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NCJRS Abstract

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NCJ Number: 118610 Find in a Library
Title: Behind the Wall of Respect
Author(s): P H Hughes
Date Published: 1977
Page Count: 162
Sponsoring Agency: University of Chicago Press
Chicago, IL 60637
Publication Number: ISBN 0-226-35930-1
Sale Source: University of Chicago Press
1427 East 60th Street
Chicago, IL 60637
United States of America
Type: Program Description (Demonstrative)
Language: English
Country: United States of America
Annotation: This book focuses on the first community treatment project designed to alter the addict subculture in Chicago.
Abstract: The goal of this 1968 program was to lower the number of heroin addicts at the location of the "Wall of Respect" in Chicago through the implementation of a multi-modality treatment program. An ex-addict field team was assembled to perform a variety of epidemiological functions related to program planning, intensive case-finding, and intervention activity. The social dynamics operating within the addict subculture include codes against informing, the importance of status and reputation among the addicts, the prevalence of violence, and the use of aliases and code words. Another important dynamic was the "copping area," the neighborhood heroin distribution site, where addicts frequented on a regular basis to buy drugs. The history of Chicago's post-World War II heroin epidemic is documented. Efforts to incorporate epidemiological functions into the Illinois Drug Abuse Program and relevant work by others to do this elsewhere are reviewed. Recommendations to further develop the epidemiological potential of the current treatment system include: a decentralized system of mobile epidemiological field teams, further study of drug epidemics, and the inclusion of community involvement and job training in treatment programs. The Chicago experience suggests that the course of heroin epidemics can be altered by systematic intervention. 19 figures, 116 notes, and index.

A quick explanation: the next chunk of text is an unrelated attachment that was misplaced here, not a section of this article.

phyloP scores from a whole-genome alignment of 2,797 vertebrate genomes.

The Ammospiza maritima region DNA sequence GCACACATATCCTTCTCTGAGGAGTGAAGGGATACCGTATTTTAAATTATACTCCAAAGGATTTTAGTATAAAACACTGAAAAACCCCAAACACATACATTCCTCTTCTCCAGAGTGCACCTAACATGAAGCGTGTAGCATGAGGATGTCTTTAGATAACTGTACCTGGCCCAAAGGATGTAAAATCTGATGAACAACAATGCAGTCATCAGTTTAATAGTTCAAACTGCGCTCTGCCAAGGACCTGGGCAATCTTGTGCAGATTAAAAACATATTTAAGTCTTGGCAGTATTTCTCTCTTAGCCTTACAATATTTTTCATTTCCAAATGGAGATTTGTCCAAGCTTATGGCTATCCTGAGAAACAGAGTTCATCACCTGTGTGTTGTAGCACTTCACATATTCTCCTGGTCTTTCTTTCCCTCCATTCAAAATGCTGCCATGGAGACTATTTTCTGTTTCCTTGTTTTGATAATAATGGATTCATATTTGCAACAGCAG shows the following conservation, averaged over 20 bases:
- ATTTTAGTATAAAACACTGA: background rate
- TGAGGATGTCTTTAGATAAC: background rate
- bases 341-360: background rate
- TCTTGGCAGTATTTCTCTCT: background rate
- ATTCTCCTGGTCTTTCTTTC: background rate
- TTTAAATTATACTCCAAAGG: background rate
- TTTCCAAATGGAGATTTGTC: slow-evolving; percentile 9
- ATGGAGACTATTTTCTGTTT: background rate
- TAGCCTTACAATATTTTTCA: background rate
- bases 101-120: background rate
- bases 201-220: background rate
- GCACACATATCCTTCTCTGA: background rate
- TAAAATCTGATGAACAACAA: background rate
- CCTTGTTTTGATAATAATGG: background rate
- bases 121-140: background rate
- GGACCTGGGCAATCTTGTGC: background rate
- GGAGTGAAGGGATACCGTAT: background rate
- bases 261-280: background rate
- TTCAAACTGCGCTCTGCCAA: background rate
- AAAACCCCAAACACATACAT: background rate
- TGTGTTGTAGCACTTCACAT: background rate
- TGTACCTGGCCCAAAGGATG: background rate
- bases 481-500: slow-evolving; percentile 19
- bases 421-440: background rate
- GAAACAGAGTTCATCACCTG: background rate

Main Term(s): Drug treatment programs
Index Term(s): Community resources; Drug dependence; Heroin
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